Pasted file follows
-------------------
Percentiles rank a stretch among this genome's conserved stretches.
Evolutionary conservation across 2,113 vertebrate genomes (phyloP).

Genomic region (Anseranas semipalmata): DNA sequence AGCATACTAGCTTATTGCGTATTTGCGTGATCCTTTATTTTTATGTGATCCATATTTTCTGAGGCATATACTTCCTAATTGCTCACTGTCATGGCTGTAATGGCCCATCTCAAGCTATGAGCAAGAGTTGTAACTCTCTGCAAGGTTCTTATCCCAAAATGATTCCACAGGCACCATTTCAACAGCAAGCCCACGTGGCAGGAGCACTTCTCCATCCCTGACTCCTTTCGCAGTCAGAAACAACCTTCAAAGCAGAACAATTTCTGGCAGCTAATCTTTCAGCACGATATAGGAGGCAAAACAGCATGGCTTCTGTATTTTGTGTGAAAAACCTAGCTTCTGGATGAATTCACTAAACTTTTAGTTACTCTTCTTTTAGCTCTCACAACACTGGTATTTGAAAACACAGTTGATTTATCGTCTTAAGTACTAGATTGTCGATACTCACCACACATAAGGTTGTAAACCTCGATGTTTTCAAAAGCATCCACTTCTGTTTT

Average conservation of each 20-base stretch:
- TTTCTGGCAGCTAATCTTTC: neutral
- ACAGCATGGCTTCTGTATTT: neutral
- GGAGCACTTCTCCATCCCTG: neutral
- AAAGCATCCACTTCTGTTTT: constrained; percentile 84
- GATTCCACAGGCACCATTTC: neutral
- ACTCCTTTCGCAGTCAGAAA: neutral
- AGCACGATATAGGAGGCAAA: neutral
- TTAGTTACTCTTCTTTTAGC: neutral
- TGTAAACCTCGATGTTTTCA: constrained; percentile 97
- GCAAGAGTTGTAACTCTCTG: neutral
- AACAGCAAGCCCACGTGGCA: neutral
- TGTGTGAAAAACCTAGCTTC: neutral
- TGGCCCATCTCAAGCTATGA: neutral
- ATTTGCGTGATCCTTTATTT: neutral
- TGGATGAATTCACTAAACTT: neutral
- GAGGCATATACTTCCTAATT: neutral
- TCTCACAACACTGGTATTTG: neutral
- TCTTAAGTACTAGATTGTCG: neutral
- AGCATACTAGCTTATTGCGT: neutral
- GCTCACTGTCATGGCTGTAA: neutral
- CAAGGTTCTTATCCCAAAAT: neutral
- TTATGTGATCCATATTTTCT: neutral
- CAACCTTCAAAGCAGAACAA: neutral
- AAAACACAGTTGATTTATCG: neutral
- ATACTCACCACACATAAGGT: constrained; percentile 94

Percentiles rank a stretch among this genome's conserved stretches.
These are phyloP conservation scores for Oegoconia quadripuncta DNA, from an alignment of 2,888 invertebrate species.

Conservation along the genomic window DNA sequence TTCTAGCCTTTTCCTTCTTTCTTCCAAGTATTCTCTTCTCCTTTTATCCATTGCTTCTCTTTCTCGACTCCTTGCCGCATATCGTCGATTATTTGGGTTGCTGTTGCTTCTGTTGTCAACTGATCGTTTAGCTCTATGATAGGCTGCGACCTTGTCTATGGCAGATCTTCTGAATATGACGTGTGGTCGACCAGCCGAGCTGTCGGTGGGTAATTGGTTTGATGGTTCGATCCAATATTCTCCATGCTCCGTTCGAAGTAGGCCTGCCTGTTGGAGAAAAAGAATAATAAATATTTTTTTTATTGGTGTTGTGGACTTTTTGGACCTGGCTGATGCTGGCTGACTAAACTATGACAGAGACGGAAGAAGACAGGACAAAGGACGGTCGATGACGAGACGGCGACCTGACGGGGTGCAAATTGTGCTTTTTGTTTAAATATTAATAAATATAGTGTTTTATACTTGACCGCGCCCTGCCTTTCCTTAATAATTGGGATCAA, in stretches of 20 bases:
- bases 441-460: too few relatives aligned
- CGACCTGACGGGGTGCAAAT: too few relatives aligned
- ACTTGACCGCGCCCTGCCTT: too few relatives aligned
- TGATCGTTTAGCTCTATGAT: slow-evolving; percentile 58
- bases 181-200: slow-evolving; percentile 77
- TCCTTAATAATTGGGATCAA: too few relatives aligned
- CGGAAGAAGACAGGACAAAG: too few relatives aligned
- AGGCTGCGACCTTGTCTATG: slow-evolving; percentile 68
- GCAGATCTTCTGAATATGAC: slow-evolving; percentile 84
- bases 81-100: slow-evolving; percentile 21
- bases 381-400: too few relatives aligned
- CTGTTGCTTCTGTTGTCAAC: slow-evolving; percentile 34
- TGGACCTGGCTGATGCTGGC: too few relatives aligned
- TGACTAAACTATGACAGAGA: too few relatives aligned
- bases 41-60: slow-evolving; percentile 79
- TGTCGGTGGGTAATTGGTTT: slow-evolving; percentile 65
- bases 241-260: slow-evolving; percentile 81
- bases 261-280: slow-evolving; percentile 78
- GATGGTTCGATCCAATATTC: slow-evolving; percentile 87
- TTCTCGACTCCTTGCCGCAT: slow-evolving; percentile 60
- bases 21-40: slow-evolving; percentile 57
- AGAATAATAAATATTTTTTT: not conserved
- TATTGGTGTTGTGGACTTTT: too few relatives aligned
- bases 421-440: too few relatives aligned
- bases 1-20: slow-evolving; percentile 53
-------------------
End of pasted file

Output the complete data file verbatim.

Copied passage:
Percentiles rank a stretch among this genome's conserved stretches.
Evolutionary conservation across 2,113 vertebrate genomes (phyloP).

Genomic region (Anseranas semipalmata): DNA sequence AGCATACTAGCTTATTGCGTATTTGCGTGATCCTTTATTTTTATGTGATCCATATTTTCTGAGGCATATACTTCCTAATTGCTCACTGTCATGGCTGTAATGGCCCATCTCAAGCTATGAGCAAGAGTTGTAACTCTCTGCAAGGTTCTTATCCCAAAATGATTCCACAGGCACCATTTCAACAGCAAGCCCACGTGGCAGGAGCACTTCTCCATCCCTGACTCCTTTCGCAGTCAGAAACAACCTTCAAAGCAGAACAATTTCTGGCAGCTAATCTTTCAGCACGATATAGGAGGCAAAACAGCATGGCTTCTGTATTTTGTGTGAAAAACCTAGCTTCTGGATGAATTCACTAAACTTTTAGTTACTCTTCTTTTAGCTCTCACAACACTGGTATTTGAAAACACAGTTGATTTATCGTCTTAAGTACTAGATTGTCGATACTCACCACACATAAGGTTGTAAACCTCGATGTTTTCAAAAGCATCCACTTCTGTTTT

Average conservation of each 20-base stretch:
- TTTCTGGCAGCTAATCTTTC: neutral
- ACAGCATGGCTTCTGTATTT: neutral
- GGAGCACTTCTCCATCCCTG: neutral
- AAAGCATCCACTTCTGTTTT: constrained; percentile 84
- GATTCCACAGGCACCATTTC: neutral
- ACTCCTTTCGCAGTCAGAAA: neutral
- AGCACGATATAGGAGGCAAA: neutral
- TTAGTTACTCTTCTTTTAGC: neutral
- TGTAAACCTCGATGTTTTCA: constrained; percentile 97
- GCAAGAGTTGTAACTCTCTG: neutral
- AACAGCAAGCCCACGTGGCA: neutral
- TGTGTGAAAAACCTAGCTTC: neutral
- TGGCCCATCTCAAGCTATGA: neutral
- ATTTGCGTGATCCTTTATTT: neutral
- TGGATGAATTCACTAAACTT: neutral
- GAGGCATATACTTCCTAATT: neutral
- TCTCACAACACTGGTATTTG: neutral
- TCTTAAGTACTAGATTGTCG: neutral
- AGCATACTAGCTTATTGCGT: neutral
- GCTCACTGTCATGGCTGTAA: neutral
- CAAGGTTCTTATCCCAAAAT: neutral
- TTATGTGATCCATATTTTCT: neutral
- CAACCTTCAAAGCAGAACAA: neutral
- AAAACACAGTTGATTTATCG: neutral
- ATACTCACCACACATAAGGT: constrained; percentile 94

Percentiles rank a stretch among this genome's conserved stretches.
These are phyloP conservation scores for Oegoconia quadripuncta DNA, from an alignment of 2,888 invertebrate species.

Conservation along the genomic window DNA sequence TTCTAGCCTTTTCCTTCTTTCTTCCAAGTATTCTCTTCTCCTTTTATCCATTGCTTCTCTTTCTCGACTCCTTGCCGCATATCGTCGATTATTTGGGTTGCTGTTGCTTCTGTTGTCAACTGATCGTTTAGCTCTATGATAGGCTGCGACCTTGTCTATGGCAGATCTTCTGAATATGACGTGTGGTCGACCAGCCGAGCTGTCGGTGGGTAATTGGTTTGATGGTTCGATCCAATATTCTCCATGCTCCGTTCGAAGTAGGCCTGCCTGTTGGAGAAAAAGAATAATAAATATTTTTTTTATTGGTGTTGTGGACTTTTTGGACCTGGCTGATGCTGGCTGACTAAACTATGACAGAGACGGAAGAAGACAGGACAAAGGACGGTCGATGACGAGACGGCGACCTGACGGGGTGCAAATTGTGCTTTTTGTTTAAATATTAATAAATATAGTGTTTTATACTTGACCGCGCCCTGCCTTTCCTTAATAATTGGGATCAA, in stretches of 20 bases:
- bases 441-460: too few relatives aligned
- CGACCTGACGGGGTGCAAAT: too few relatives aligned
- ACTTGACCGCGCCCTGCCTT: too few relatives aligned
- TGATCGTTTAGCTCTATGAT: slow-evolving; percentile 58
- bases 181-200: slow-evolving; percentile 77
- TCCTTAATAATTGGGATCAA: too few relatives aligned
- CGGAAGAAGACAGGACAAAG: too few relatives aligned
- AGGCTGCGACCTTGTCTATG: slow-evolving; percentile 68
- GCAGATCTTCTGAATATGAC: slow-evolving; percentile 84
- bases 81-100: slow-evolving; percentile 21
- bases 381-400: too few relatives aligned
- CTGTTGCTTCTGTTGTCAAC: slow-evolving; percentile 34
- TGGACCTGGCTGATGCTGGC: too few relatives aligned
- TGACTAAACTATGACAGAGA: too few relatives aligned
- bases 41-60: slow-evolving; percentile 79
- TGTCGGTGGGTAATTGGTTT: slow-evolving; percentile 65
- bases 241-260: slow-evolving; percentile 81
- bases 261-280: slow-evolving; percentile 78
- GATGGTTCGATCCAATATTC: slow-evolving; percentile 87
- TTCTCGACTCCTTGCCGCAT: slow-evolving; percentile 60
- bases 21-40: slow-evolving; percentile 57
- AGAATAATAAATATTTTTTT: not conserved
- TATTGGTGTTGTGGACTTTT: too few relatives aligned
- bases 421-440: too few relatives aligned
- bases 1-20: slow-evolving; percentile 53